Format

Send to

Choose Destination
Clin Exp Immunol. 2006 Oct;146(1):124-32.

Mixed inflammatory/regulatory cytokine profile marked by simultaneous raise of interferon-gamma and interleukin-10 and low frequency of tumour necrosis factor-alpha(+) monocytes are hallmarks of active human visceral Leishmaniasis due to Leishmania chagasi infection.

Author information

1
Laboratório de Doença de Chagas, CPqRR-FIOCRUZ/BH, Brazil. vanessa@cpqrr.fiocruz.br

Abstract

Considering the complexity of the immunological events triggered during active visceral Leishmaniasis (VL), the relevance of the segregation of the immune response during human VL into type 1 and type 2 still remains unclear. For this purpose, in individuals living in risk areas for VL, we have evaluated especially asymptomatic individuals and patients with active VL, the plasmatic levels of cytokines and reactive nitrogen species under ex vivo conditions. In addition, we have also performed an analysis of intracellular cytokine patterns of circulating leucocytes after short-term culture, particularly in the absence of antigenic-specific stimulation, in order to reflect dynamic events of immune response in vivo during Leishmania chagasi infection. Although asymptomatic individuals and non-infected subjects presented a similar immunological profile, an outstanding inflammatory/regulatory profile, based on higher plasmatic levels of cytokines such as interleukin (IL)-8, interferon (IFN)-gamma, tumour necrosis factor (TNF)-alpha, IL-6 and IL-10, was associated with clinical status observed in active VL. In this context, we hypothesize that IL-10, through its ability to inhibit anti-leishmanial macrophage activation, associated with the lower frequency of TNF-alpha(+) monocytes and ordinary levels of nitrite and nitrate are the major mechanisms associated with disease onset.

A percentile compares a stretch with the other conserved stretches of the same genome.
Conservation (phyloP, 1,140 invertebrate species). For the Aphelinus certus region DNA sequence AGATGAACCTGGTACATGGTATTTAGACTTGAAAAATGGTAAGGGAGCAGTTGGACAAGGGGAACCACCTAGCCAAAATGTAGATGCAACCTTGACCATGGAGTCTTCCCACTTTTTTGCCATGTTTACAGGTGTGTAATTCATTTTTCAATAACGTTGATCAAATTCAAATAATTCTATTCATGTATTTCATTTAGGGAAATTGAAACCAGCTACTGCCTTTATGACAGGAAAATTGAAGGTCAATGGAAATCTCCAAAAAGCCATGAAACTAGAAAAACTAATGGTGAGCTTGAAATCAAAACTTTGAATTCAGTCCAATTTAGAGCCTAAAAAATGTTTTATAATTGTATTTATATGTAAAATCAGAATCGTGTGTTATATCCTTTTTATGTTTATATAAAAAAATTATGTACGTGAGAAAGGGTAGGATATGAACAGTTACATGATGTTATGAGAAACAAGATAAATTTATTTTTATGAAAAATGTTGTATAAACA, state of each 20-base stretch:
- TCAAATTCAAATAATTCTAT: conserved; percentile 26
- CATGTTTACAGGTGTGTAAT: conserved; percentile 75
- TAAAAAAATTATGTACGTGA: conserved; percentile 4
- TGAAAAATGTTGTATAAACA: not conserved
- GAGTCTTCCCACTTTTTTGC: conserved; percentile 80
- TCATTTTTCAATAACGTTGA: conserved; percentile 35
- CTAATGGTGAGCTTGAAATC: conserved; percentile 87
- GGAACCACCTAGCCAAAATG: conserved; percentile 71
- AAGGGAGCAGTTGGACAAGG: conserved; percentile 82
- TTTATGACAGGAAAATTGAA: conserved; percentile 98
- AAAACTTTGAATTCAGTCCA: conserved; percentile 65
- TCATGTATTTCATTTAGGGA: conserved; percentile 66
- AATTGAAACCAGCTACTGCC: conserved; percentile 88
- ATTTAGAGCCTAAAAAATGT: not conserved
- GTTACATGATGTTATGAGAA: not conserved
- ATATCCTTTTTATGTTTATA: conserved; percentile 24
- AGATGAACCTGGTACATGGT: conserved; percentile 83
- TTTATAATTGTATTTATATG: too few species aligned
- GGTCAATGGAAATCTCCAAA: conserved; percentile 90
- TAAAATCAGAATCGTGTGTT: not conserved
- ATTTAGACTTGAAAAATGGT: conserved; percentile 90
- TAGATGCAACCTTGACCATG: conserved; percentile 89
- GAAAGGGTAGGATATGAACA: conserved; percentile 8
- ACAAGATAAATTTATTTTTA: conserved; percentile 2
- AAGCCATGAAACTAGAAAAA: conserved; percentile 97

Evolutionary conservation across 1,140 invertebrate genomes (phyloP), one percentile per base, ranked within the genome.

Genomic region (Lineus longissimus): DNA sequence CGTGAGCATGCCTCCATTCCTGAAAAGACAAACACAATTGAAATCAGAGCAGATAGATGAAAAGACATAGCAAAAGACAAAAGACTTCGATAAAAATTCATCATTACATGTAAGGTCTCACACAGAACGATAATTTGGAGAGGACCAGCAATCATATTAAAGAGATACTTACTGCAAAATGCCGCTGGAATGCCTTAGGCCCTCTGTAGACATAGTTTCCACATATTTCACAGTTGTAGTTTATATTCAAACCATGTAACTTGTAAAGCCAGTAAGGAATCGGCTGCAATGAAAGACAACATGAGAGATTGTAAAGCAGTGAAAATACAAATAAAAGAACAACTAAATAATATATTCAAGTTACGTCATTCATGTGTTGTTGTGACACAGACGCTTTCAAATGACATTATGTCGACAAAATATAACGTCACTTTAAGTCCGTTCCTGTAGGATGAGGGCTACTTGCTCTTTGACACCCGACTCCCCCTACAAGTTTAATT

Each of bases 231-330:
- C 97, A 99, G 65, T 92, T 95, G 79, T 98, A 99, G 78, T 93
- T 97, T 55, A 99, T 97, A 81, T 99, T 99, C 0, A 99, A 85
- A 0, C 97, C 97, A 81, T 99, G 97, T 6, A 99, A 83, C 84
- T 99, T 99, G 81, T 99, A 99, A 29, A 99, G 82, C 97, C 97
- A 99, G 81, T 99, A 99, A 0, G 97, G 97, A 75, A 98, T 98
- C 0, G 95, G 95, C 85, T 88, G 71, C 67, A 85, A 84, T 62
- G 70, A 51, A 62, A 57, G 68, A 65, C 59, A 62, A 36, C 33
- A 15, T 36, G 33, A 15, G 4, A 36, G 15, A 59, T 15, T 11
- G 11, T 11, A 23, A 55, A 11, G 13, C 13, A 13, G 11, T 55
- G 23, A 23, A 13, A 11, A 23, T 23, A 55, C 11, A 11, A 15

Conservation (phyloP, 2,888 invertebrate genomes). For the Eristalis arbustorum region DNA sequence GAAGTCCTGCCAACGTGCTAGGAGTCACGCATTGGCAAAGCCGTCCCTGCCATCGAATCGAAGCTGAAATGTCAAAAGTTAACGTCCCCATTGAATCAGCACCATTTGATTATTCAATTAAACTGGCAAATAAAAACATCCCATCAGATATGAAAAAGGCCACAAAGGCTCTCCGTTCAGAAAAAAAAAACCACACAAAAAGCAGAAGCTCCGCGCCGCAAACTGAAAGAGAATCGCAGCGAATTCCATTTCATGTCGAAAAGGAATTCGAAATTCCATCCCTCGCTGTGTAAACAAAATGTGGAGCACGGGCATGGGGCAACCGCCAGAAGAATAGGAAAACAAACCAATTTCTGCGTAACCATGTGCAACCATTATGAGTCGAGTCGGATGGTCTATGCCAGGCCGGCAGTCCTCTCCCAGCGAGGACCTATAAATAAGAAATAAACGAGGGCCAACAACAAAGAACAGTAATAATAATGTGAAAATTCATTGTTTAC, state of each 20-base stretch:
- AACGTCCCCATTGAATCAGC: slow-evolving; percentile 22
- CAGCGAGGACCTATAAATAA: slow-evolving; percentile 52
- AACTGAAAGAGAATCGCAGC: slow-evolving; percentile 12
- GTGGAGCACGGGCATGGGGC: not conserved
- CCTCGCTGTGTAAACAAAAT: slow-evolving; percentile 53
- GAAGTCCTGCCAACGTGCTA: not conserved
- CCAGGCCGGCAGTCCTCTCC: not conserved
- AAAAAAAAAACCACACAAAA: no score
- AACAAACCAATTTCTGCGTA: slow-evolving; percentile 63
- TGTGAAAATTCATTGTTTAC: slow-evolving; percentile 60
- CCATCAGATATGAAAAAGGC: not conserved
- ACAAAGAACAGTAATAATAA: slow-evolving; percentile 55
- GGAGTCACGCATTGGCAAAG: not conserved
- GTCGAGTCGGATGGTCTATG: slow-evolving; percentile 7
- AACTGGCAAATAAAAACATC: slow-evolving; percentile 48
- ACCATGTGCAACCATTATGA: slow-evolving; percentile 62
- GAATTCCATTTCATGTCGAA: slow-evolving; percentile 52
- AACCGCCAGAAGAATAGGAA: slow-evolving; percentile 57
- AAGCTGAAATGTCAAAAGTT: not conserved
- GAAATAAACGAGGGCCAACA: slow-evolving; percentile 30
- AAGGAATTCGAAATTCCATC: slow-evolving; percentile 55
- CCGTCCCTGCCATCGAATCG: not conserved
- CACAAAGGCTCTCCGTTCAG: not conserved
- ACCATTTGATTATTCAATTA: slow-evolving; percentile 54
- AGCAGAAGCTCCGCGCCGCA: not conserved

PMID:
16968407
PMCID:
PMC1809731
DOI:
10.1111/j.1365-2249.2006.03171.x
[Indexed for MEDLINE]
Free PMC Article

Supplemental Content

Full text links

Icon for Wiley Icon for PubMed Central
Loading ...
Support Center